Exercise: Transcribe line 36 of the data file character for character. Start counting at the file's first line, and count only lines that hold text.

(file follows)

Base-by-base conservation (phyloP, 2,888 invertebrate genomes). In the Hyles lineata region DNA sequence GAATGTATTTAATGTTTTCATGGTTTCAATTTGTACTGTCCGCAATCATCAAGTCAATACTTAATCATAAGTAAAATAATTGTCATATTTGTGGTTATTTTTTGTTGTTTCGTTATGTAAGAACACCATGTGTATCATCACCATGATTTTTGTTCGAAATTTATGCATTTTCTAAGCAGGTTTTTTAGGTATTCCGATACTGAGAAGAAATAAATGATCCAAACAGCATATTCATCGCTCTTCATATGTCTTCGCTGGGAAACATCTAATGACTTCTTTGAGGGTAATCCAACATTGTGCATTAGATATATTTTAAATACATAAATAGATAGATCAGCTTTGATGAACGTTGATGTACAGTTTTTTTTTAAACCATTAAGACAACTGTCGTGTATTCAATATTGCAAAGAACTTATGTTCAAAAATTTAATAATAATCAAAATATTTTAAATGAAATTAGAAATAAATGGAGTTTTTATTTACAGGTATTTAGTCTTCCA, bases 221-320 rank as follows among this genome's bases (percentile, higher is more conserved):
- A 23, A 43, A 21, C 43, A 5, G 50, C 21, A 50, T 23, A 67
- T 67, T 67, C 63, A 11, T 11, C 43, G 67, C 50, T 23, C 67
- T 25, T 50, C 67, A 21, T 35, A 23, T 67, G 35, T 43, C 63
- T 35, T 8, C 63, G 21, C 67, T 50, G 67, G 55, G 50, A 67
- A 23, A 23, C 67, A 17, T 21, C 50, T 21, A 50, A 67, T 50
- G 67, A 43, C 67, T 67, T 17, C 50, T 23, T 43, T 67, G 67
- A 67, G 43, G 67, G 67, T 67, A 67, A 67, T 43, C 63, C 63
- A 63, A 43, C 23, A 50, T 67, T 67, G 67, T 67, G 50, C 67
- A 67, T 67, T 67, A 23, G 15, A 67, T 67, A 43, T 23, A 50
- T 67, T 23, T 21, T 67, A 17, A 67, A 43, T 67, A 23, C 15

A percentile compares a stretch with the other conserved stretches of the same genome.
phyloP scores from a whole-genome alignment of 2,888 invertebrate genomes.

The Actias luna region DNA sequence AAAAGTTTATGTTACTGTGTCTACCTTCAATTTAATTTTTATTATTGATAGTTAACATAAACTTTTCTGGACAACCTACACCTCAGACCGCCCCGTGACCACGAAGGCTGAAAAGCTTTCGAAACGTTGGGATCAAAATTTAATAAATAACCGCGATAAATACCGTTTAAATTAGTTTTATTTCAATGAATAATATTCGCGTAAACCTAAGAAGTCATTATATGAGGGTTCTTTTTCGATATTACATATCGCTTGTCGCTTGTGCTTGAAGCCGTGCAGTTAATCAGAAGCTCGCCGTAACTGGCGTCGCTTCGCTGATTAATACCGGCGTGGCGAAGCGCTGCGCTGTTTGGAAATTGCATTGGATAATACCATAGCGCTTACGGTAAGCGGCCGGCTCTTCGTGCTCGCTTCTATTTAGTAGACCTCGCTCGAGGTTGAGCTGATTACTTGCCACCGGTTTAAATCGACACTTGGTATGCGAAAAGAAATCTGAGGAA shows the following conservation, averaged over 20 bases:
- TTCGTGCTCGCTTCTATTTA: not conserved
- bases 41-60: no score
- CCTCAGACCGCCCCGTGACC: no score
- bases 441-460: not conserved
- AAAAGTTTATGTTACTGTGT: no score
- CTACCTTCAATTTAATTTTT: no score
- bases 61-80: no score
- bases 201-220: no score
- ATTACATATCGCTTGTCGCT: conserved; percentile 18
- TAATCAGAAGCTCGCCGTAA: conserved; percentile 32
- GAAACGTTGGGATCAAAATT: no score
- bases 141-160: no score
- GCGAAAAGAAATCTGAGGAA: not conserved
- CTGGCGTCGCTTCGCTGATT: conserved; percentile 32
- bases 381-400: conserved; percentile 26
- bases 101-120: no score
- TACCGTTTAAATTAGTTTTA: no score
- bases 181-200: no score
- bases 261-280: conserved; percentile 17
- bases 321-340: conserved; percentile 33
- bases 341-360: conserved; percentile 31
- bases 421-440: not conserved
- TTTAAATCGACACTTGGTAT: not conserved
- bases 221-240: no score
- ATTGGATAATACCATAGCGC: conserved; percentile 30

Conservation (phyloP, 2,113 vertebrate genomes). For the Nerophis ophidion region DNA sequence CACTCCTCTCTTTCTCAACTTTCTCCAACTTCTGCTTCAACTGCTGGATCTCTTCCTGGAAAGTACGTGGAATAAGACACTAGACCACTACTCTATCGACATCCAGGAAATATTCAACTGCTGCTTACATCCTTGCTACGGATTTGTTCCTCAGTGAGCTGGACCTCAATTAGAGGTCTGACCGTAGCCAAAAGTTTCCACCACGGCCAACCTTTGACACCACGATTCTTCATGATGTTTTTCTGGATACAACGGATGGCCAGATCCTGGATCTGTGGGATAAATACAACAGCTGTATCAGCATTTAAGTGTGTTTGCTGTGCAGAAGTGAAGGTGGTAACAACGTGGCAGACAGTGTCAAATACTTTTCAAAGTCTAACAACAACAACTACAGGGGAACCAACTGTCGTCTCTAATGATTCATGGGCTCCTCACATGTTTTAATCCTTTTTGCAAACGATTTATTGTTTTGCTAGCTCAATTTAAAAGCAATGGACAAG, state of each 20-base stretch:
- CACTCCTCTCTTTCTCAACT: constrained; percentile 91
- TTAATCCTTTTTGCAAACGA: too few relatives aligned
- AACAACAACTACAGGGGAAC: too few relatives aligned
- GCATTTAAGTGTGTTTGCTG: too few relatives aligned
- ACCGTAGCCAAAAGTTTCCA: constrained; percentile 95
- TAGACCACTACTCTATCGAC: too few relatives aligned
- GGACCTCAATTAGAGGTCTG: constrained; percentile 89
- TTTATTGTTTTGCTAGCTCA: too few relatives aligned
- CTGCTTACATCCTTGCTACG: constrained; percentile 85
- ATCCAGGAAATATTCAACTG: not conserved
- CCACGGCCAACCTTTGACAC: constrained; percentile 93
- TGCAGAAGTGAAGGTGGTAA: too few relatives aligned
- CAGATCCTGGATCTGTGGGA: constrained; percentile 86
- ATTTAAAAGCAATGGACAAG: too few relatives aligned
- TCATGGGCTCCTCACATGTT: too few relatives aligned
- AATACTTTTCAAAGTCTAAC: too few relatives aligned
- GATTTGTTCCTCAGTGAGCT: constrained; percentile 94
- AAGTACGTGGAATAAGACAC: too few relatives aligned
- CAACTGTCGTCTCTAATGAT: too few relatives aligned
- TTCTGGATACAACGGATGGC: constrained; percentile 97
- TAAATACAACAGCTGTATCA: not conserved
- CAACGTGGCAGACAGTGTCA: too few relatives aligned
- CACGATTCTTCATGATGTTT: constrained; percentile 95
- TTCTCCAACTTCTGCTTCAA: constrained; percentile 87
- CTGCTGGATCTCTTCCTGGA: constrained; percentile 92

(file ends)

- bases 421-440: not conserved